Friday, May 9, 2014

Review: Batman/Superman #10

Batman/Superman #10 came out this week and was an entertaining and fun issue. And if there are words I haven't been able to say too often with the New 52, they are entertaining and fun. This has the feeling of a late Silver Age early Bronze Age 'one and done' issue. Maybe the best compliment I can give it is that it reminded me of a DC Comics Presents issue. We have heroes teaming up, fighting an enemy together ... an enemy we probably won't ever see again, in a ridiculous setting.

And you know what. I didn't mind.

Every so often, my mind could use an issue like this. It is break from the 6 issue trade stories, the overlapping ever-increasing event arcs, and ... gasp ... it is fun and entertaining!

Writer Jeff Lemire does a great job introducing the Atom to the New 52 universe. This Ray Palmer is a bit quirky, a little sardonic, and smart. But when asked, he risks his life to help someone. I am becoming more impressed with Lemire as he is able to write the darker seedy Green Arrow, the more mystical Animal Man, and the bleak and too dark Futures End. This story is really wild in comparison to those settings.

Art is done by Karl Kerschl and Scott Hepburn and they bring a breezy feel to this issue which works well with this story.

Let's dive in so I can talk about setting and events.

The issue starts with Superman flying to the miniscule headquarters of S.H.A.D.E. The HQ is a small globe that Superman can hold in his hand thanks to Palmer's shrink technology. And Superman needs Palmer. So we already have a sense of Ray here, a physicist who has already perfected the technology.

Superman and Batman  were in space rescuing a space station when Batman fell into a coma.

So why does Superman need Palmer?

Because after a microscopic vision scan of Batman, Superman discovered a tiny dead superhero and in intact microscopic city in Batman's brain. This is preposterous ... but isn't that what comic books are supposed to be all about.

Let's see ... the last time we saw tiny people inside someone's brains it was Jean Loring killing Sue Dibny or Atomica killing the New Doom Patrol.

Remember when people could be inside someone and not be causing a lethal stroke?

It is all so Fantastic Voyage!

Palmer and Superman don shrink belts and head into Batman's body.

Inside Batman's cerebral vasculature, they discover this alien culture. And with the aid of SHADE universal translators, we learn a bit more. The city's version of Superman ... Captain Boldstar ... was the dead hero floating around.

And super-villains have taken over the city-ship, enslaving the populace.

I always think these adventures in someone's blood stream are odd. Where is the light source? Are those clouds? I suppose this is a bit more realistic than that time Supergirl went inside Fred Danvers to fight a germ.

Even the villains are sort of fun. They have silly names like Dr. Smashhammer and Titan Super Gladiator.

The two tyrants walk up and engage the heroes in combat.

Gladiator accidentally rips off Superman's shrink belt. In an odd twist, the Gladiator grows huge, luckily flying out of Batman without exploding his head. But that means the microscopic villain is now on our world.

Inside Batman, Superman subdues Smashhammer. Palmer uses a P.R.I.M.P. to shrink Hammer into an even tinier prison.

I like how Palmer at least acknowledges how omnipresent and silly all the acronyms are.

He uses the P.R.I.M.P. to shrink the city-ship into a different globe, reviving Batman.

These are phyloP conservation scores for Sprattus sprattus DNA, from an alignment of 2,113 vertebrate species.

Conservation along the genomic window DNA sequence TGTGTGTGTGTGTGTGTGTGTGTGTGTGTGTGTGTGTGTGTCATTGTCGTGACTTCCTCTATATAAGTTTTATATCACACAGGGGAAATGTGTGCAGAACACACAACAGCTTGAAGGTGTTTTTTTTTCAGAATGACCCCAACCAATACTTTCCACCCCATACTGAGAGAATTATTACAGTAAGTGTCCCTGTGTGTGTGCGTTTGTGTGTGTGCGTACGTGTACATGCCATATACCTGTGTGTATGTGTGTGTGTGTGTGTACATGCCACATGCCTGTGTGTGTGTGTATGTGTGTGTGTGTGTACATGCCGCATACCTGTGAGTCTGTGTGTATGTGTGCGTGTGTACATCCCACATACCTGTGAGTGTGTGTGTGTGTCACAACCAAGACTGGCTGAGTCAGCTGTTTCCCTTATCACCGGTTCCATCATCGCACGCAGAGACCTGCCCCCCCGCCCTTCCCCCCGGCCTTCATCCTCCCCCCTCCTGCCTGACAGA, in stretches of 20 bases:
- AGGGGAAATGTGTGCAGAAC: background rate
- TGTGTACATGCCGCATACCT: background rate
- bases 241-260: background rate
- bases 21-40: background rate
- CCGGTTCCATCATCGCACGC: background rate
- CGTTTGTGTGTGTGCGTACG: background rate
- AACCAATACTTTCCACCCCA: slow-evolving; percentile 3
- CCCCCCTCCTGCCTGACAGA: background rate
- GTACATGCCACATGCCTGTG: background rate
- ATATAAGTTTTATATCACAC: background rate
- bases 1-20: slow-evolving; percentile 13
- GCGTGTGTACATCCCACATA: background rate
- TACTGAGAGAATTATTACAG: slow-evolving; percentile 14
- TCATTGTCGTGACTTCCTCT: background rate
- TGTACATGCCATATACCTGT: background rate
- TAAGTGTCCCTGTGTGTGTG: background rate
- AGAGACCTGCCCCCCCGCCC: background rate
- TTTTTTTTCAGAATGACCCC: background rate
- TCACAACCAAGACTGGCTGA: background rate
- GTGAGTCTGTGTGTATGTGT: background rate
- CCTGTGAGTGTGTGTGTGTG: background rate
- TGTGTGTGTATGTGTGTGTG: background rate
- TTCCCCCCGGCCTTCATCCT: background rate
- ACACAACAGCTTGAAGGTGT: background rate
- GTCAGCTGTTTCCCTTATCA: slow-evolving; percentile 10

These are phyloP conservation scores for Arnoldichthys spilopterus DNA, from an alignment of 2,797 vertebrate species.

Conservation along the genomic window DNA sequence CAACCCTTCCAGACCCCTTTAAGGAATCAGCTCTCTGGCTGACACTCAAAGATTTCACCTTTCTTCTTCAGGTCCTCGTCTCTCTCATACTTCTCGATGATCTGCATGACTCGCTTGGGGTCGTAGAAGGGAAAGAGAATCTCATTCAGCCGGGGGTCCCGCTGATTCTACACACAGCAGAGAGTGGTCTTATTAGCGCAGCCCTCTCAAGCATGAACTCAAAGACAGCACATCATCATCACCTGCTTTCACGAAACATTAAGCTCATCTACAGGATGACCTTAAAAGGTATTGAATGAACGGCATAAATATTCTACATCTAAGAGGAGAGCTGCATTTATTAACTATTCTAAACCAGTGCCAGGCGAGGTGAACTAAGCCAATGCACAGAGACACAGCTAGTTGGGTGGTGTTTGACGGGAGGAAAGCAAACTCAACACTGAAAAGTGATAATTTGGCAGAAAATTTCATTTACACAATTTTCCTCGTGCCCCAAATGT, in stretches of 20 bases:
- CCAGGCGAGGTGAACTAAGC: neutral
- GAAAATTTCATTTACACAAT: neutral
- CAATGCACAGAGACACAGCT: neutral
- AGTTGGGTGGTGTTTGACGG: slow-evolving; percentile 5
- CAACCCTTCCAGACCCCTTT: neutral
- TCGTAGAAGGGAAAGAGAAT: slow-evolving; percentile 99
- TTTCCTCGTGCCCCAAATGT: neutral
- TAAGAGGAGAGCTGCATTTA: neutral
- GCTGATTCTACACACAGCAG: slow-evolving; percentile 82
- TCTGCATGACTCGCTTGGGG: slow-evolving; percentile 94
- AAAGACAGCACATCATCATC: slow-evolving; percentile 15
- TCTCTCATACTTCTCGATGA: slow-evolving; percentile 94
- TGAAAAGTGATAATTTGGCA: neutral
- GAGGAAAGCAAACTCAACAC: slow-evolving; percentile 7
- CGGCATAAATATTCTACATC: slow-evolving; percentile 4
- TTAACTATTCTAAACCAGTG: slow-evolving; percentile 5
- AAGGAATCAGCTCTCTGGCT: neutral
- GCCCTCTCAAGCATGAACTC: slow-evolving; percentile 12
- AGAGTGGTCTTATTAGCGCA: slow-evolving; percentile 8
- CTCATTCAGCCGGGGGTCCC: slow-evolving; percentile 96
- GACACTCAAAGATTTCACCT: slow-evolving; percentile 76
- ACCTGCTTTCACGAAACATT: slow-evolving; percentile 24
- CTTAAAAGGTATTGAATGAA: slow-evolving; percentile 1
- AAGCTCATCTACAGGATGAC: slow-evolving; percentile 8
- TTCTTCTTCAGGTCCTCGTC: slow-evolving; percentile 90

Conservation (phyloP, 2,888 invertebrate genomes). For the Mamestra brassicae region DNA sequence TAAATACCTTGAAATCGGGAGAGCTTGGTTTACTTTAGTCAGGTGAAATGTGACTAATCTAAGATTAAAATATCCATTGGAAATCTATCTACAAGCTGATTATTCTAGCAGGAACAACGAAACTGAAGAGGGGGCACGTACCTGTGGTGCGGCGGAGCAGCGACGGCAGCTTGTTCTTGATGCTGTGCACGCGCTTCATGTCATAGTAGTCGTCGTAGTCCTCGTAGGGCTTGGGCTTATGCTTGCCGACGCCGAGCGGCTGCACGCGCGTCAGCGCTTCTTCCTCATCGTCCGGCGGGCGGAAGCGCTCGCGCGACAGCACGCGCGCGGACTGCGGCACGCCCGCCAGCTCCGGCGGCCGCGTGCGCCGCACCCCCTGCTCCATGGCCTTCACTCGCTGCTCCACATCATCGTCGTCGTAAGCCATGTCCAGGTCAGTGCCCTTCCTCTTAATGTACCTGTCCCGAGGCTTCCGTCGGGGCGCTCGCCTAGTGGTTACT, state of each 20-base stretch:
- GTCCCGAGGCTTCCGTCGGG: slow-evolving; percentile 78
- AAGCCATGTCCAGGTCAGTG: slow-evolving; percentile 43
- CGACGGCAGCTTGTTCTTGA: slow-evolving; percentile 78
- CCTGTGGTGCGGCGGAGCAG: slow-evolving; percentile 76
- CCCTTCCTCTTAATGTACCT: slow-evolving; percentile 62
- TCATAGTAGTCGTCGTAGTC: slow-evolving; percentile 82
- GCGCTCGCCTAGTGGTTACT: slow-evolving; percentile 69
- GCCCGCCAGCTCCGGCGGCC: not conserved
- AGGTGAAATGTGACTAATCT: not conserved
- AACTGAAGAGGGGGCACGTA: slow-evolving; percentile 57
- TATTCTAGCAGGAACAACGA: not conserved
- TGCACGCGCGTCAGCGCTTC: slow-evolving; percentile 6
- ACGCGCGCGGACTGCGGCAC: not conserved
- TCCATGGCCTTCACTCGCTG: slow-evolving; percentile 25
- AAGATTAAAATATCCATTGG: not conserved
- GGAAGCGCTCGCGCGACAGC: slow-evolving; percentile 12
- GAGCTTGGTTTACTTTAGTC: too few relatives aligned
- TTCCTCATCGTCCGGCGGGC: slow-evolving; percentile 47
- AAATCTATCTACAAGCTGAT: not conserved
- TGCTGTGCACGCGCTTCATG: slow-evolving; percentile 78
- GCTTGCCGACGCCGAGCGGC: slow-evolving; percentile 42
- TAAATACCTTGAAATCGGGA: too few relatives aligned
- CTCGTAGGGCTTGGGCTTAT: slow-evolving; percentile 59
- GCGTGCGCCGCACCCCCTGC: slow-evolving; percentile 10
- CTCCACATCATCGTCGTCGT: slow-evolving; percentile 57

Of course, this is the New 52. Despite this guy being 3x Batman's size and tough enough to help kill a Superman equivalent, Batman is able to beat him up.

Still, the art here is nice with good panel progression and a nice kineticism. 

But remember, Superman doesn't have his shrink belt anymore.

I like the odd humor that Palmer has. He jokes with Superman, telling the Man of Steel he'll have to remain in Batman's blood forever.

It is a joke. Palmer's belt can handle both of them. But how crazy is it that this scientist has the courage or will to tease Superman a little.

And just like that the adventure is over. Batman is now free of all foreign alien cultures.

For a while now Batman has been all business and rather dour. So Lemire giving him a punch line about how Batman shouldn't leave Gotham was fantastic.

That sounds like the quips friends would make to one another.

And, despite saying he is just a scientist, Palmer decides he just might become a super-hero. And when he does he'll use the code name The Atom. Nice. I like this Palmer ... a bit more interesting than the staid Silver Age guy.

Of course, Batman recognizes the similarities with Atomica ... and is worried. Ah, the New 52.

Still, this was a breath of fresh air. Heroes teaming up. A normal person inspired to become a hero. An adventure in another hero's blood stream to save an alien city. It is ridiculous ... incredible ... perfect.

There was a time that comics could be entertaining and fun all the time. I guess I'll have to be happy with 'every once in a while'.

Overall grade: B+


Anonymous said...

Silver Age Wise, Supergirl entered the bloodstream of her boyfriend, Dick Malverne's father to fight germ bacilli with her fist. It was the 1960's and that was still considered decorous ladylike behavior...



Martin Gray said...

Great review, and well remembered on the Supergirl business. I want more DC comics like this one.

As regards the 'odd twist' of the bad guy growing huge, that was set up a few pages earlier when Ray mentioned he'd given Superman, as a debut shrinker.

LissBirds said...

It's been a long while since I've seen Ray Palmer...I'm tempted to pick this up! If only because you said it was fun. I am in desperate need of fun comics at this point.